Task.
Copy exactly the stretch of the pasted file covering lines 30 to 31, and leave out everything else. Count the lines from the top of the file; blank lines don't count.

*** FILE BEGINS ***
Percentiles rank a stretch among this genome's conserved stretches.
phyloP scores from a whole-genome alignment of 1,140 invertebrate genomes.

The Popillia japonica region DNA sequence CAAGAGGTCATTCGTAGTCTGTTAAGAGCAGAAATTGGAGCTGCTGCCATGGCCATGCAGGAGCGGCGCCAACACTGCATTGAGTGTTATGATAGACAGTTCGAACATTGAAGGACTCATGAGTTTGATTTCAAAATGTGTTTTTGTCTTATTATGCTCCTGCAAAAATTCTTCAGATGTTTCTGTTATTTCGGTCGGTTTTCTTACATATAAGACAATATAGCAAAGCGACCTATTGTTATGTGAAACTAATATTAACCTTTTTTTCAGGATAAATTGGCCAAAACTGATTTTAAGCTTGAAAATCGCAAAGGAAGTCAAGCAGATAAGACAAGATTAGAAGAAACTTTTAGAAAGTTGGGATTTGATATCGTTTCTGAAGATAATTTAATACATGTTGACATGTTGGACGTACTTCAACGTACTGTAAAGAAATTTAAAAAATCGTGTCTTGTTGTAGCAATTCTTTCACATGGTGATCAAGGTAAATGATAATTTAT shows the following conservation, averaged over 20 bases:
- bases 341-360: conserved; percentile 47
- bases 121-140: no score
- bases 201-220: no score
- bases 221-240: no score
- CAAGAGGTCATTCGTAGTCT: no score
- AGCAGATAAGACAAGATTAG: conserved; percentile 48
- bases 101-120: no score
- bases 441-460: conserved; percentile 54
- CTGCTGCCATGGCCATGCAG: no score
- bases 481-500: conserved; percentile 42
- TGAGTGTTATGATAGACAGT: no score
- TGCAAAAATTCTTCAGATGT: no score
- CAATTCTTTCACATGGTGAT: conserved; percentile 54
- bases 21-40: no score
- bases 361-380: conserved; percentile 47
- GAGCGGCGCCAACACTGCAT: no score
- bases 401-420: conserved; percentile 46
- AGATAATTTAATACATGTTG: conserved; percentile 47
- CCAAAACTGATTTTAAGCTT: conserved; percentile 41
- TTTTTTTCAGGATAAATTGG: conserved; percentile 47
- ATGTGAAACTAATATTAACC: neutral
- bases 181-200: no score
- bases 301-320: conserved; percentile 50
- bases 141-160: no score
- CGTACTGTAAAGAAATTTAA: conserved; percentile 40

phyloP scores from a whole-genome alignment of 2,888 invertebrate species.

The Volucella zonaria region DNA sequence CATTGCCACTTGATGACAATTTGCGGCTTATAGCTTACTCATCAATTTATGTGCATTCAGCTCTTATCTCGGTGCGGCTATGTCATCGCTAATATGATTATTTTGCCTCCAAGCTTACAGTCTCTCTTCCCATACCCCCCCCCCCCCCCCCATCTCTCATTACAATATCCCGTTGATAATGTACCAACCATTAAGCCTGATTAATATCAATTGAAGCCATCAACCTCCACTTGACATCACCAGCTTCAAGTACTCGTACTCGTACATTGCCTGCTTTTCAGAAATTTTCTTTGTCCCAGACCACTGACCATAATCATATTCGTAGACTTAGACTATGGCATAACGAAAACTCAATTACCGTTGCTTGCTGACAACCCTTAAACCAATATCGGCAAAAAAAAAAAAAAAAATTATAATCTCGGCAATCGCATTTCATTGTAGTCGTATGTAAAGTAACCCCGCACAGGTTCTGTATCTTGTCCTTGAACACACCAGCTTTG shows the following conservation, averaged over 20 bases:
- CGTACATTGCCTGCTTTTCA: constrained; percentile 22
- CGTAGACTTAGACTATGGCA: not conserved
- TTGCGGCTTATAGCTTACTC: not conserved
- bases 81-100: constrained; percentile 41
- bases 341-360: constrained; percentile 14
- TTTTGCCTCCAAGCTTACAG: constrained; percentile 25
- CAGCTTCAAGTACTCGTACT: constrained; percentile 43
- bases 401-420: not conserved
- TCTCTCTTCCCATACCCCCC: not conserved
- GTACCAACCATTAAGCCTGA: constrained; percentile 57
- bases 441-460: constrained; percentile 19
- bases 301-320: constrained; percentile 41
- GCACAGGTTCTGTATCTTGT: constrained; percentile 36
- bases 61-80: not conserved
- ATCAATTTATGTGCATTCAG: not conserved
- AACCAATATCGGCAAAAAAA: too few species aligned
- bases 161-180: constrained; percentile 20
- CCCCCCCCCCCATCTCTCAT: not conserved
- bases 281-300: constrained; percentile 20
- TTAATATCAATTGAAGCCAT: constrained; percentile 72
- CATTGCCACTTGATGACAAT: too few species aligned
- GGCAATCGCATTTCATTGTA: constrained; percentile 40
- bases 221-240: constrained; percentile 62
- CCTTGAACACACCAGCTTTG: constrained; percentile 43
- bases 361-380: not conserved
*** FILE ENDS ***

The Volucella zonaria region DNA sequence CATTGCCACTTGATGACAATTTGCGGCTTATAGCTTACTCATCAATTTATGTGCATTCAGCTCTTATCTCGGTGCGGCTATGTCATCGCTAATATGATTATTTTGCCTCCAAGCTTACAGTCTCTCTTCCCATACCCCCCCCCCCCCCCCCATCTCTCATTACAATATCCCGTTGATAATGTACCAACCATTAAGCCTGATTAATATCAATTGAAGCCATCAACCTCCACTTGACATCACCAGCTTCAAGTACTCGTACTCGTACATTGCCTGCTTTTCAGAAATTTTCTTTGTCCCAGACCACTGACCATAATCATATTCGTAGACTTAGACTATGGCATAACGAAAACTCAATTACCGTTGCTTGCTGACAACCCTTAAACCAATATCGGCAAAAAAAAAAAAAAAAATTATAATCTCGGCAATCGCATTTCATTGTAGTCGTATGTAAAGTAACCCCGCACAGGTTCTGTATCTTGTCCTTGAACACACCAGCTTTG shows the following conservation, averaged over 20 bases:
- CGTACATTGCCTGCTTTTCA: constrained; percentile 22